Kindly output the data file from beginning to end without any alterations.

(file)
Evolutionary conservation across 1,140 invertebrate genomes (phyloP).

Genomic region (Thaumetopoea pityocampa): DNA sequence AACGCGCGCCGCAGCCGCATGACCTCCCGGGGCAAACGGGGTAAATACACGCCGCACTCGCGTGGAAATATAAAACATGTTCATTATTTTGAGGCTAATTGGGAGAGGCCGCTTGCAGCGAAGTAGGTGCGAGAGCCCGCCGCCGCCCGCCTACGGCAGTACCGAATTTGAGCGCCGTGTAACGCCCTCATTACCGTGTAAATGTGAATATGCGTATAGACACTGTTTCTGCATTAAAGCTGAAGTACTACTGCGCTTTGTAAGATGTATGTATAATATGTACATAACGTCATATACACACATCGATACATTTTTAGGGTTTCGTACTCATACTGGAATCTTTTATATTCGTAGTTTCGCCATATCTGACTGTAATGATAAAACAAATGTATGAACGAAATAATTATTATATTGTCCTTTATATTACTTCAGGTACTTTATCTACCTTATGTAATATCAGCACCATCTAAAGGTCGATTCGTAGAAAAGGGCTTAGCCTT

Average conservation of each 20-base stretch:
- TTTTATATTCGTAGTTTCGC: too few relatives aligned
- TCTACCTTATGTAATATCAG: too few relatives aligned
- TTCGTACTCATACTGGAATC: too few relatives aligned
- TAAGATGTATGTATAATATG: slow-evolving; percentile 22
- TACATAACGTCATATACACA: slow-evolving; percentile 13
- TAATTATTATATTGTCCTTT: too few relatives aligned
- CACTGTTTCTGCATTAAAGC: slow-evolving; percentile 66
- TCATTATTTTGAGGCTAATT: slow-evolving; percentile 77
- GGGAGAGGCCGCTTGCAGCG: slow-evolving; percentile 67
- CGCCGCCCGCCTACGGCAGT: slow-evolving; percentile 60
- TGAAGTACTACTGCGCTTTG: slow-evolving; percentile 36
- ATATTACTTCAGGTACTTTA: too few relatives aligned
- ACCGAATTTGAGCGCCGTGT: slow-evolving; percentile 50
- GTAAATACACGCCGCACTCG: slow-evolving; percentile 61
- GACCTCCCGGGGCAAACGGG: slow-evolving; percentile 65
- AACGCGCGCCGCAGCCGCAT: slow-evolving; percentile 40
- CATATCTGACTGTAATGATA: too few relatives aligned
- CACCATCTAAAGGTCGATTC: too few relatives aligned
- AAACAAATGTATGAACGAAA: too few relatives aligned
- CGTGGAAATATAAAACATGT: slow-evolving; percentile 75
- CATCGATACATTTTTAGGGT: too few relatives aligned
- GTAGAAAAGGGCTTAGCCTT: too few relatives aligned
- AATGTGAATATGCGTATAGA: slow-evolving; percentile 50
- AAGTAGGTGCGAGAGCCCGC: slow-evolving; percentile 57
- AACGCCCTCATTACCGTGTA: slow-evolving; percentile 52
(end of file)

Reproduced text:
Evolutionary conservation across 1,140 invertebrate genomes (phyloP).

Genomic region (Thaumetopoea pityocampa): DNA sequence AACGCGCGCCGCAGCCGCATGACCTCCCGGGGCAAACGGGGTAAATACACGCCGCACTCGCGTGGAAATATAAAACATGTTCATTATTTTGAGGCTAATTGGGAGAGGCCGCTTGCAGCGAAGTAGGTGCGAGAGCCCGCCGCCGCCCGCCTACGGCAGTACCGAATTTGAGCGCCGTGTAACGCCCTCATTACCGTGTAAATGTGAATATGCGTATAGACACTGTTTCTGCATTAAAGCTGAAGTACTACTGCGCTTTGTAAGATGTATGTATAATATGTACATAACGTCATATACACACATCGATACATTTTTAGGGTTTCGTACTCATACTGGAATCTTTTATATTCGTAGTTTCGCCATATCTGACTGTAATGATAAAACAAATGTATGAACGAAATAATTATTATATTGTCCTTTATATTACTTCAGGTACTTTATCTACCTTATGTAATATCAGCACCATCTAAAGGTCGATTCGTAGAAAAGGGCTTAGCCTT

Average conservation of each 20-base stretch:
- TTTTATATTCGTAGTTTCGC: too few relatives aligned
- TCTACCTTATGTAATATCAG: too few relatives aligned
- TTCGTACTCATACTGGAATC: too few relatives aligned
- TAAGATGTATGTATAATATG: slow-evolving; percentile 22
- TACATAACGTCATATACACA: slow-evolving; percentile 13
- TAATTATTATATTGTCCTTT: too few relatives aligned
- CACTGTTTCTGCATTAAAGC: slow-evolving; percentile 66
- TCATTATTTTGAGGCTAATT: slow-evolving; percentile 77
- GGGAGAGGCCGCTTGCAGCG: slow-evolving; percentile 67
- CGCCGCCCGCCTACGGCAGT: slow-evolving; percentile 60
- TGAAGTACTACTGCGCTTTG: slow-evolving; percentile 36
- ATATTACTTCAGGTACTTTA: too few relatives aligned
- ACCGAATTTGAGCGCCGTGT: slow-evolving; percentile 50
- GTAAATACACGCCGCACTCG: slow-evolving; percentile 61
- GACCTCCCGGGGCAAACGGG: slow-evolving; percentile 65
- AACGCGCGCCGCAGCCGCAT: slow-evolving; percentile 40
- CATATCTGACTGTAATGATA: too few relatives aligned
- CACCATCTAAAGGTCGATTC: too few relatives aligned
- AAACAAATGTATGAACGAAA: too few relatives aligned
- CGTGGAAATATAAAACATGT: slow-evolving; percentile 75
- CATCGATACATTTTTAGGGT: too few relatives aligned
- GTAGAAAAGGGCTTAGCCTT: too few relatives aligned
- AATGTGAATATGCGTATAGA: slow-evolving; percentile 50
- AAGTAGGTGCGAGAGCCCGC: slow-evolving; percentile 57
- AACGCCCTCATTACCGTGTA: slow-evolving; percentile 52